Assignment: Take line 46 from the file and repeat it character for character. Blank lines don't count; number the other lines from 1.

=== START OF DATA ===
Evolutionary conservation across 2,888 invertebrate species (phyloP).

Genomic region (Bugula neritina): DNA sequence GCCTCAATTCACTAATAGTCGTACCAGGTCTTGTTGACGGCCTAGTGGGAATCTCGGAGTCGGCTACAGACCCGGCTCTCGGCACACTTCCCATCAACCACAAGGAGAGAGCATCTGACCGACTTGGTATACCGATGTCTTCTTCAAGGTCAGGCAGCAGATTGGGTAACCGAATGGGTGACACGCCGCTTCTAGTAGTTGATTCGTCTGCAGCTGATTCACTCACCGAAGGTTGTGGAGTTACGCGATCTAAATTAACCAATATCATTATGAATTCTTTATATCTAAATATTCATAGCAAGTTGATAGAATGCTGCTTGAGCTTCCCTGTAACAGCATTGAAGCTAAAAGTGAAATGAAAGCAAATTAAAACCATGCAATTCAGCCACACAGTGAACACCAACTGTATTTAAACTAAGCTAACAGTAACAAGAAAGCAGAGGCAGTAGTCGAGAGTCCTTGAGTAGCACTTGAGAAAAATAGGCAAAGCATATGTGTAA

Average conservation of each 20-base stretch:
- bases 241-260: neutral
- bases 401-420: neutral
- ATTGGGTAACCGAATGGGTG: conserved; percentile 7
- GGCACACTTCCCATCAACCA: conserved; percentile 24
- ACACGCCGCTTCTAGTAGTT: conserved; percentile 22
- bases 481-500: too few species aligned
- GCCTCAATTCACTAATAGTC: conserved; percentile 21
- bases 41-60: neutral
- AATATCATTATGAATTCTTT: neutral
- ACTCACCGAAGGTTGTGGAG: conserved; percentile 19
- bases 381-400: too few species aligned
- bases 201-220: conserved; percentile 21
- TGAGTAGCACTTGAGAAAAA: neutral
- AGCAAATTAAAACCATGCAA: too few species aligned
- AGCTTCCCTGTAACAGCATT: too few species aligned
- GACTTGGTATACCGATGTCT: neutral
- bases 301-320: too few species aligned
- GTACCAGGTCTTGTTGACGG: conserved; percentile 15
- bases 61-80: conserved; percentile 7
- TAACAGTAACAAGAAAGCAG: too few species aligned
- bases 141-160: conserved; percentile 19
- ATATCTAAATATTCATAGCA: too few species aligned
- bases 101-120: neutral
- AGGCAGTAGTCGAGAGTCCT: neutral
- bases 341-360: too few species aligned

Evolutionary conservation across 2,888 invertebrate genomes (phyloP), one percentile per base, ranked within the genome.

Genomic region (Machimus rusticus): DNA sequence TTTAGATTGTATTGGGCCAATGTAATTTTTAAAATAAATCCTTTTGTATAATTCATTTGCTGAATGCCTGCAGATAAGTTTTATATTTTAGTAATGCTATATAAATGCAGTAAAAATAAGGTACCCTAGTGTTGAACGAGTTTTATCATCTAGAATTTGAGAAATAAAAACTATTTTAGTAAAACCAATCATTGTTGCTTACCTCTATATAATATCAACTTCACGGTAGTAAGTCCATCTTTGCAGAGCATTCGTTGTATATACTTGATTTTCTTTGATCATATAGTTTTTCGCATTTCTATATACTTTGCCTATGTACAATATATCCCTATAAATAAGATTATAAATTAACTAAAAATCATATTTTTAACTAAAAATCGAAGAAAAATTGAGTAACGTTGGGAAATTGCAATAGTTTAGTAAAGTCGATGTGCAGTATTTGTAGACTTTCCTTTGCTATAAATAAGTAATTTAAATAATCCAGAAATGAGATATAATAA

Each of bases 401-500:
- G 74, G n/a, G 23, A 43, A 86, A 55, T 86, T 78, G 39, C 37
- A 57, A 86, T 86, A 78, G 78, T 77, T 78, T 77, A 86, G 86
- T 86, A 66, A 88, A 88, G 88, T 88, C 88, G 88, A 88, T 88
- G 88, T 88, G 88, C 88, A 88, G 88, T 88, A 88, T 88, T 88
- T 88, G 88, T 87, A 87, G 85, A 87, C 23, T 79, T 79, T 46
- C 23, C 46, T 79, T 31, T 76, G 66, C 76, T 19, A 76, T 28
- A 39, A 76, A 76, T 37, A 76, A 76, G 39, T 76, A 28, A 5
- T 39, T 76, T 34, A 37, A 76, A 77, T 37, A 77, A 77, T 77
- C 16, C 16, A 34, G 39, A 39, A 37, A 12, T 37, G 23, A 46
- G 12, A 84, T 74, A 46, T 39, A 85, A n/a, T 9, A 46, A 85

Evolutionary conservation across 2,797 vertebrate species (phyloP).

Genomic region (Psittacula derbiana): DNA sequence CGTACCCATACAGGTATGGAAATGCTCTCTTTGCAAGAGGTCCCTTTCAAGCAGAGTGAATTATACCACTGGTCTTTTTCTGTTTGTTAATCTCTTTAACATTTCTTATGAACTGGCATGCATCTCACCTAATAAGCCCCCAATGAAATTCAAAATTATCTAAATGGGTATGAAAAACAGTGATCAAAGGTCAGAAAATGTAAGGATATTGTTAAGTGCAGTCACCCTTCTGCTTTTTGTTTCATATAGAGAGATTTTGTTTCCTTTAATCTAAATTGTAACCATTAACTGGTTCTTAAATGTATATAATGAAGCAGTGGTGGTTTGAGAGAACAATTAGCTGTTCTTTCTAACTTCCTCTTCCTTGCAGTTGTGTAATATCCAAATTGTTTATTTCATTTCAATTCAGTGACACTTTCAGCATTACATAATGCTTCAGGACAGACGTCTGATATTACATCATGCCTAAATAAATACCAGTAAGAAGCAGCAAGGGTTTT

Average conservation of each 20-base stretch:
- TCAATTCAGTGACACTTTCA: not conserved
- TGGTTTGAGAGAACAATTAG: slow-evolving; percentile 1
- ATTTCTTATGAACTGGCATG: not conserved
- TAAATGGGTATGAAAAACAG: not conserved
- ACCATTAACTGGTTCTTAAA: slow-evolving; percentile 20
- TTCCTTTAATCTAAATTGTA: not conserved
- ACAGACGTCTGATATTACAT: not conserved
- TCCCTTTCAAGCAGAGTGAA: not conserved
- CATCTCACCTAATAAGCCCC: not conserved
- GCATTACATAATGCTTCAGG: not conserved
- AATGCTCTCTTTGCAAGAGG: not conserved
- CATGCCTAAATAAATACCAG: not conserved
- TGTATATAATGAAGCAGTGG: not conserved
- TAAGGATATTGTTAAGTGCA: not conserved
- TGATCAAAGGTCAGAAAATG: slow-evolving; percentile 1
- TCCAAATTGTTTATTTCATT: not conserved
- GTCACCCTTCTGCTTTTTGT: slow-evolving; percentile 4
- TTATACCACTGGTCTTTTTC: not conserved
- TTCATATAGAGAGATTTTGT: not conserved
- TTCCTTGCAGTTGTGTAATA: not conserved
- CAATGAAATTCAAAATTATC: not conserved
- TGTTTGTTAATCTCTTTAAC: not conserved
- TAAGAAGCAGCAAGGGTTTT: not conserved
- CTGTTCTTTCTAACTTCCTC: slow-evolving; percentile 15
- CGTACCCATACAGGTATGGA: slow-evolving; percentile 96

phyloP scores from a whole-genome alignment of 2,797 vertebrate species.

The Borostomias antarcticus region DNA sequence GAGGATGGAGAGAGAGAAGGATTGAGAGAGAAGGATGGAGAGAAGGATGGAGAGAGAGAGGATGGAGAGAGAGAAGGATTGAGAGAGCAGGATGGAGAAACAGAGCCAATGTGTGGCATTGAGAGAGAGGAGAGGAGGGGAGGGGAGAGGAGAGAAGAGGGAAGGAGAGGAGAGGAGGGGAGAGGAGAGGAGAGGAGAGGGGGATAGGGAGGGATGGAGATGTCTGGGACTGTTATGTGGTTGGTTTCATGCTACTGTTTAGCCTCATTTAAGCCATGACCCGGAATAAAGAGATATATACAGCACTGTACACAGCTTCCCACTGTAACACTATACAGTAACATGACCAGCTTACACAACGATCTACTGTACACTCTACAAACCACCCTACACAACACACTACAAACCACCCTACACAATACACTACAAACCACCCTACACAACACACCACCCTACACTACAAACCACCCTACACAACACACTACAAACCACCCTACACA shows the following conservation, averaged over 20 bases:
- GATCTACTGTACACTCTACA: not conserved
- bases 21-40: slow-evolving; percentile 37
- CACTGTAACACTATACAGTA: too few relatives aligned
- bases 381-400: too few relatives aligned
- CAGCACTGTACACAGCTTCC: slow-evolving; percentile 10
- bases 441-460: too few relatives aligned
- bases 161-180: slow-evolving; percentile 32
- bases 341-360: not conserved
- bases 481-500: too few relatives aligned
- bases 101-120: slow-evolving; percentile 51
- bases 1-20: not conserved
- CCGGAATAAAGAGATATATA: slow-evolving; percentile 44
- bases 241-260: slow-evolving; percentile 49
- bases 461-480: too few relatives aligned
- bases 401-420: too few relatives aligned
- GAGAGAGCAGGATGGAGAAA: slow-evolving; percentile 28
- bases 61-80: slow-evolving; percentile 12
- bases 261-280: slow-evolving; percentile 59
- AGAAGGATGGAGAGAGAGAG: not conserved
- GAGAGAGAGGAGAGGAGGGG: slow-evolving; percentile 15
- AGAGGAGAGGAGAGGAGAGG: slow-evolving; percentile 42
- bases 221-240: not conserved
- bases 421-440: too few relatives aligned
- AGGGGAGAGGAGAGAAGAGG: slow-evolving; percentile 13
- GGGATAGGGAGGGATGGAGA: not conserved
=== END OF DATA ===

- TGGTTTGAGAGAACAATTAG: slow-evolving; percentile 1